Google has been updating its algorithm every 6 months and adjusting some of its ranking factors related to the quality of your web hosting. Below, we’ll look at which aspects of your web hosting package affect your website’s ranking and explain why it’s important to understand this.
The loading speed of your websites is very important to the search engines as it improves the customer experience. Google knows that slow loading Websites have a much higher abandonment rate because users are impatient and don’t want to wait for the site to load. This is why the slower a website loads, the less likely it is that Google will include it in the results because it looks bad (Google). Websites need to perform fast on both mobile and PC. Website loading times are considered an important feature for Google.
While there are other factors that can affect page loading speed, such as image optimization, caching, compression, and minification, ultimately your server’s performance is critical. It is important to choose a web host that uses powerful servers, SSD drives, fast connectivity and one that is not shared by thousands of other users. Better yet, upgrade to a more powerful solution such as VPS, Cloud or dedicated server.
It’s more concerning to Google than sending users to slow-loading websites, but sending them to sites that are offline. It is not in Google’s best interest to send users to sites that are not available, it paints a negative image on them and people may look to alternative search engines. That’s why Google keeps track of how long a website has been online and uses that as part of its ranking algorithm.
There are many reasons why your site could go offline. Some of these are related to things you do on your site, like putting it in maintenance mode or causing it to crash by installing incompatible software or making coding errors. Other reasons include operating system upgrades, software patches, and plugin updates.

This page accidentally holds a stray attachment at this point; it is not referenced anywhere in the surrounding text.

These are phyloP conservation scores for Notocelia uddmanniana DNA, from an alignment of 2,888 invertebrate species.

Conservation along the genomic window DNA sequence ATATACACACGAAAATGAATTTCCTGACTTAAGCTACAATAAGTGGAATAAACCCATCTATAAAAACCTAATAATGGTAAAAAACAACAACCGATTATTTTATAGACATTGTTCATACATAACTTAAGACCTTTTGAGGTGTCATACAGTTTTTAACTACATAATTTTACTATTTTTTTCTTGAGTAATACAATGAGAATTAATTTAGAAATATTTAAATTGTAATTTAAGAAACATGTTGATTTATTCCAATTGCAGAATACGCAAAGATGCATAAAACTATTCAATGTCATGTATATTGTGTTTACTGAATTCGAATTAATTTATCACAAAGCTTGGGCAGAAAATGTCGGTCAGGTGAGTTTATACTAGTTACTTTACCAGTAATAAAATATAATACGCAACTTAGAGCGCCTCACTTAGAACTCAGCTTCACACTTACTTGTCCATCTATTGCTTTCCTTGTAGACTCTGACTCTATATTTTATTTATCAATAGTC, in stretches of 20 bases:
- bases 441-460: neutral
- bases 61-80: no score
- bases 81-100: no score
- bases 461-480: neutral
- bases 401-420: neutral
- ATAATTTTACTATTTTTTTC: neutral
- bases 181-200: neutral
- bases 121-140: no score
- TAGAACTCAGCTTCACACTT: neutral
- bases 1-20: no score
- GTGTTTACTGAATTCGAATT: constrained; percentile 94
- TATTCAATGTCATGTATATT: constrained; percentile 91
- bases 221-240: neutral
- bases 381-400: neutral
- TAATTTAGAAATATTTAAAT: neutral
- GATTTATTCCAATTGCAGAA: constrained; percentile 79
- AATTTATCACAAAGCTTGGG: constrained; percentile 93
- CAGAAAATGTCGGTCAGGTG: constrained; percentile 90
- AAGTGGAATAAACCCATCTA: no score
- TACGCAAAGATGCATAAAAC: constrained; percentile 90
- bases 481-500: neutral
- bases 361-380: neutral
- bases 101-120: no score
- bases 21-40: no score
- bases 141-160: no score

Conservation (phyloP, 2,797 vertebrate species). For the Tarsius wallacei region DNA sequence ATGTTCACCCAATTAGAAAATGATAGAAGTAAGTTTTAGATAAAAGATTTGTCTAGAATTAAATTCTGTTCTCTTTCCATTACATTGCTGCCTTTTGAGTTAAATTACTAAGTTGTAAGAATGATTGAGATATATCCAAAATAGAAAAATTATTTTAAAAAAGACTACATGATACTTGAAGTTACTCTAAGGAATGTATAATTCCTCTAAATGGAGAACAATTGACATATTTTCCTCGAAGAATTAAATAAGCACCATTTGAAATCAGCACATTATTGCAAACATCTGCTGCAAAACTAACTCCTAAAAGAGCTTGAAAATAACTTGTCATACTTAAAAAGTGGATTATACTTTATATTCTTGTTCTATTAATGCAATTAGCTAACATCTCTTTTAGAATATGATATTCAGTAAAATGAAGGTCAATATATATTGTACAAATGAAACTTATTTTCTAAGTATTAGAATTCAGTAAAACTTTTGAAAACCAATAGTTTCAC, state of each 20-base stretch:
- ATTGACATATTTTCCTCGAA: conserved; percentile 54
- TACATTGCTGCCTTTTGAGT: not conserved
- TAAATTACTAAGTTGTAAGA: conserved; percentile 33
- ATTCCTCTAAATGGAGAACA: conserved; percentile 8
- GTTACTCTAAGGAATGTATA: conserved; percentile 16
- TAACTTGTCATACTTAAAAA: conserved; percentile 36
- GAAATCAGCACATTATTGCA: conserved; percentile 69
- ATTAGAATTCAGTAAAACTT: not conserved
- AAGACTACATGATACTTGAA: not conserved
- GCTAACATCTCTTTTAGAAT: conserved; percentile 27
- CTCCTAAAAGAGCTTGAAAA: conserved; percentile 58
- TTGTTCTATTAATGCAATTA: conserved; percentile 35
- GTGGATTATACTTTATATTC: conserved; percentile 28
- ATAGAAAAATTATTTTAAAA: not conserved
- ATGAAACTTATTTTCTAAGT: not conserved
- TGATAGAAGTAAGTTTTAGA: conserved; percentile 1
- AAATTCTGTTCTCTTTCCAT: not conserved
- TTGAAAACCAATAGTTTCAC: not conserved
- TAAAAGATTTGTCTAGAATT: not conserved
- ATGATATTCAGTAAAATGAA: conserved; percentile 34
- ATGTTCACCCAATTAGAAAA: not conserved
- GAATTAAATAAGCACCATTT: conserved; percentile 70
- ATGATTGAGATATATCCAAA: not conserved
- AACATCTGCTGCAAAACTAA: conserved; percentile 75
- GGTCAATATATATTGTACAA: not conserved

However, with some hosting solutions, the time your website goes offline can be due to running hardware that is outdated, unreliable and keeps breaking down. Your web host server may be running out of resources and the server just can’t handle the amount of traffic. In these cases, it may affect the site’s position.
To protect yourself, make sure your web host offers guaranteed uptime, backed by a Service Level Agreement (SLA). The minimum you should be looking for is 99.95% uptime. If you need 100% uptime, then you should choose a cloud hosting solution.
Data has to travel from A to B (from the server to your PC/mobile) and the further it has to travel, the longer it takes. We have all seen on TV the interviews with people in say America from the UK and the delays in answering questions. This is exactly the same with Servers; it’s known as “latency”, which makes your server respond more slowly to requests from a user’s browser and thus reduces site speed.
Ideally, therefore, you need a server that is geographically closer to where most of your users are located. However, some web hosts store their data all over the world, mostly in huge US data centers. Even if the company is based in the UK, the servers can be located anywhere.
It is therefore extremely important that if your user base is predominantly European, you ensure that your servers are physically located in a European data center with high-speed connectivity.
You will see the importance of an SSL certificate in one of my previous articles
The padlock icon displayed in browsers is a clear sign of how seriously Google takes security. The last thing it wants is to send users to sites where their financial or personal information is at risk of being intercepted due to an insecure connection between the browser and the website.
Today, the security of that connection is essential to perform well in search engine results. Google Chrome shows a ‘Not Secure’ warning in the browser bar of websites without an SSL certificate. Google implemented this in July 2018. Google also gives a small ranking boost to sites that use SSL.
It is important that your web hosting server offers SSL. There are different types of SSL certificates and which one you need will depend on the level of security required by your organization.
Less well-known and suitable for many websites, that is a basic Domain Validated SSL that is now available for free from the certificate authority Let’s Encrypt. However, many web hosts prevent this, forcing customers to purchase alternative SSLs and pay an annual fee for using them.
In its pursuit of providing better services to its users, Google pushes websites to up their game. From a web hosting standpoint, this means a site that loads quickly on all devices, has minimal latency, is reliably online 99.5% of the time or more, and offers secure, encrypted connections. Websites with these things will find themselves better positioned by Google’s algorithm.